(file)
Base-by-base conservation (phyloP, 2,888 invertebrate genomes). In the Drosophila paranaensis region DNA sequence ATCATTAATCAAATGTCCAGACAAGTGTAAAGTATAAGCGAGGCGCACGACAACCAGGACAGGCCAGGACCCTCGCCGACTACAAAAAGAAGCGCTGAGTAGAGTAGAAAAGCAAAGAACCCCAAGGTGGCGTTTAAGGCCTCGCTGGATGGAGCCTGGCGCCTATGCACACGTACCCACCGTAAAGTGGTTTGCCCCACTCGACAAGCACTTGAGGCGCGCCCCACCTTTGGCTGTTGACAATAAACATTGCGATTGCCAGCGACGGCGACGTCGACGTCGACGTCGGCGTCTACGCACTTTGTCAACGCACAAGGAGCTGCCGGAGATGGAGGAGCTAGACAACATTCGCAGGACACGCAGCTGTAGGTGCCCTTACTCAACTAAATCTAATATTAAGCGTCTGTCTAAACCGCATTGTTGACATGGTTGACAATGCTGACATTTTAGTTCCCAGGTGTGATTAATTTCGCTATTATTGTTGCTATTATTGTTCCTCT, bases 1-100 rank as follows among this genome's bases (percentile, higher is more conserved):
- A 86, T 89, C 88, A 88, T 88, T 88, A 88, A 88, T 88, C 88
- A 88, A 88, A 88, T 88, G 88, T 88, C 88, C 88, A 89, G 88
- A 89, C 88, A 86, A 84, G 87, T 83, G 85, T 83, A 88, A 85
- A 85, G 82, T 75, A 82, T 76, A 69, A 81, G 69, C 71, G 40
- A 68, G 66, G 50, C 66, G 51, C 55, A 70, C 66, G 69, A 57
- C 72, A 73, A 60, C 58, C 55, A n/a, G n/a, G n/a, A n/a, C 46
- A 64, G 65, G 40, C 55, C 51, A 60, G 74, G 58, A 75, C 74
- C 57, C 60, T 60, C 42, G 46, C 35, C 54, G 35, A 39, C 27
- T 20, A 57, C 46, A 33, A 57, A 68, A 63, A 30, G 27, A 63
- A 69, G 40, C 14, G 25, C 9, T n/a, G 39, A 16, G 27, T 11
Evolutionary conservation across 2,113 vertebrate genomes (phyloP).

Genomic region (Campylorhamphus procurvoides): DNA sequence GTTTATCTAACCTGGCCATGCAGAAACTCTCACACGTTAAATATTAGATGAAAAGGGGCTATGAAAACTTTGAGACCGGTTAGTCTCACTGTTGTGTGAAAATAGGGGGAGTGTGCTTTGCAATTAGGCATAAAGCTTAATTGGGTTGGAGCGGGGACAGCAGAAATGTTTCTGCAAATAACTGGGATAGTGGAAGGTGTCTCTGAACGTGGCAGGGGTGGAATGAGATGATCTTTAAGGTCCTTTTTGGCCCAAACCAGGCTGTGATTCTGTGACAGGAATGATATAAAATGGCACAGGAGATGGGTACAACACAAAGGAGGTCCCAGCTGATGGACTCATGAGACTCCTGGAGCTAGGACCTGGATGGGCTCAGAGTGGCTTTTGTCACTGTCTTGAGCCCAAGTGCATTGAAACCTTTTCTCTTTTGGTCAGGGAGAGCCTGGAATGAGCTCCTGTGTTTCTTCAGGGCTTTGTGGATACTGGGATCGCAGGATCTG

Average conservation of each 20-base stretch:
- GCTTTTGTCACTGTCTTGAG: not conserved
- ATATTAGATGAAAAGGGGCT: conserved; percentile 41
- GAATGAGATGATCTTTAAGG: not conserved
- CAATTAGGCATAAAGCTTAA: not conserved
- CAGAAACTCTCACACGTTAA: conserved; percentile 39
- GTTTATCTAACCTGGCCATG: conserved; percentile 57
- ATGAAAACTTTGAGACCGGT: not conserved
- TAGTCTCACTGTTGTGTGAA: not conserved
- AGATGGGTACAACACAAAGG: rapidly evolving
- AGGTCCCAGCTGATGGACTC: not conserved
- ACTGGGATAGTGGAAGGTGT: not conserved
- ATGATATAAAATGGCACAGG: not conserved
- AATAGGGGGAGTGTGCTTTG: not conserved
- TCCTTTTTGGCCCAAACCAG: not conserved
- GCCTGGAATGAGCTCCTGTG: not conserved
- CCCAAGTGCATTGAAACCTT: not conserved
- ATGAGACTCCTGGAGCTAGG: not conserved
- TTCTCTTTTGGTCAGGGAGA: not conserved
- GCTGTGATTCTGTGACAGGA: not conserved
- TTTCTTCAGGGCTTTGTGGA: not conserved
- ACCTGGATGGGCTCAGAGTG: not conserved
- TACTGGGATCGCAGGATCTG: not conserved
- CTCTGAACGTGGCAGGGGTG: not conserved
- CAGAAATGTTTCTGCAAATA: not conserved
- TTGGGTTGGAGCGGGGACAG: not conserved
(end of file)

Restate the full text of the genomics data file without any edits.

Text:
Base-by-base conservation (phyloP, 2,888 invertebrate genomes). In the Drosophila paranaensis region DNA sequence ATCATTAATCAAATGTCCAGACAAGTGTAAAGTATAAGCGAGGCGCACGACAACCAGGACAGGCCAGGACCCTCGCCGACTACAAAAAGAAGCGCTGAGTAGAGTAGAAAAGCAAAGAACCCCAAGGTGGCGTTTAAGGCCTCGCTGGATGGAGCCTGGCGCCTATGCACACGTACCCACCGTAAAGTGGTTTGCCCCACTCGACAAGCACTTGAGGCGCGCCCCACCTTTGGCTGTTGACAATAAACATTGCGATTGCCAGCGACGGCGACGTCGACGTCGACGTCGGCGTCTACGCACTTTGTCAACGCACAAGGAGCTGCCGGAGATGGAGGAGCTAGACAACATTCGCAGGACACGCAGCTGTAGGTGCCCTTACTCAACTAAATCTAATATTAAGCGTCTGTCTAAACCGCATTGTTGACATGGTTGACAATGCTGACATTTTAGTTCCCAGGTGTGATTAATTTCGCTATTATTGTTGCTATTATTGTTCCTCT, bases 1-100 rank as follows among this genome's bases (percentile, higher is more conserved):
- A 86, T 89, C 88, A 88, T 88, T 88, A 88, A 88, T 88, C 88
- A 88, A 88, A 88, T 88, G 88, T 88, C 88, C 88, A 89, G 88
- A 89, C 88, A 86, A 84, G 87, T 83, G 85, T 83, A 88, A 85
- A 85, G 82, T 75, A 82, T 76, A 69, A 81, G 69, C 71, G 40
- A 68, G 66, G 50, C 66, G 51, C 55, A 70, C 66, G 69, A 57
- C 72, A 73, A 60, C 58, C 55, A n/a, G n/a, G n/a, A n/a, C 46
- A 64, G 65, G 40, C 55, C 51, A 60, G 74, G 58, A 75, C 74
- C 57, C 60, T 60, C 42, G 46, C 35, C 54, G 35, A 39, C 27
- T 20, A 57, C 46, A 33, A 57, A 68, A 63, A 30, G 27, A 63
- A 69, G 40, C 14, G 25, C 9, T n/a, G 39, A 16, G 27, T 11
Evolutionary conservation across 2,113 vertebrate genomes (phyloP).

Genomic region (Campylorhamphus procurvoides): DNA sequence GTTTATCTAACCTGGCCATGCAGAAACTCTCACACGTTAAATATTAGATGAAAAGGGGCTATGAAAACTTTGAGACCGGTTAGTCTCACTGTTGTGTGAAAATAGGGGGAGTGTGCTTTGCAATTAGGCATAAAGCTTAATTGGGTTGGAGCGGGGACAGCAGAAATGTTTCTGCAAATAACTGGGATAGTGGAAGGTGTCTCTGAACGTGGCAGGGGTGGAATGAGATGATCTTTAAGGTCCTTTTTGGCCCAAACCAGGCTGTGATTCTGTGACAGGAATGATATAAAATGGCACAGGAGATGGGTACAACACAAAGGAGGTCCCAGCTGATGGACTCATGAGACTCCTGGAGCTAGGACCTGGATGGGCTCAGAGTGGCTTTTGTCACTGTCTTGAGCCCAAGTGCATTGAAACCTTTTCTCTTTTGGTCAGGGAGAGCCTGGAATGAGCTCCTGTGTTTCTTCAGGGCTTTGTGGATACTGGGATCGCAGGATCTG

Average conservation of each 20-base stretch:
- GCTTTTGTCACTGTCTTGAG: not conserved
- ATATTAGATGAAAAGGGGCT: conserved; percentile 41
- GAATGAGATGATCTTTAAGG: not conserved
- CAATTAGGCATAAAGCTTAA: not conserved
- CAGAAACTCTCACACGTTAA: conserved; percentile 39
- GTTTATCTAACCTGGCCATG: conserved; percentile 57
- ATGAAAACTTTGAGACCGGT: not conserved
- TAGTCTCACTGTTGTGTGAA: not conserved
- AGATGGGTACAACACAAAGG: rapidly evolving
- AGGTCCCAGCTGATGGACTC: not conserved
- ACTGGGATAGTGGAAGGTGT: not conserved
- ATGATATAAAATGGCACAGG: not conserved
- AATAGGGGGAGTGTGCTTTG: not conserved
- TCCTTTTTGGCCCAAACCAG: not conserved
- GCCTGGAATGAGCTCCTGTG: not conserved
- CCCAAGTGCATTGAAACCTT: not conserved
- ATGAGACTCCTGGAGCTAGG: not conserved
- TTCTCTTTTGGTCAGGGAGA: not conserved
- GCTGTGATTCTGTGACAGGA: not conserved
- TTTCTTCAGGGCTTTGTGGA: not conserved
- ACCTGGATGGGCTCAGAGTG: not conserved
- TACTGGGATCGCAGGATCTG: not conserved
- CTCTGAACGTGGCAGGGGTG: not conserved
- CAGAAATGTTTCTGCAAATA: not conserved
- TTGGGTTGGAGCGGGGACAG: not conserved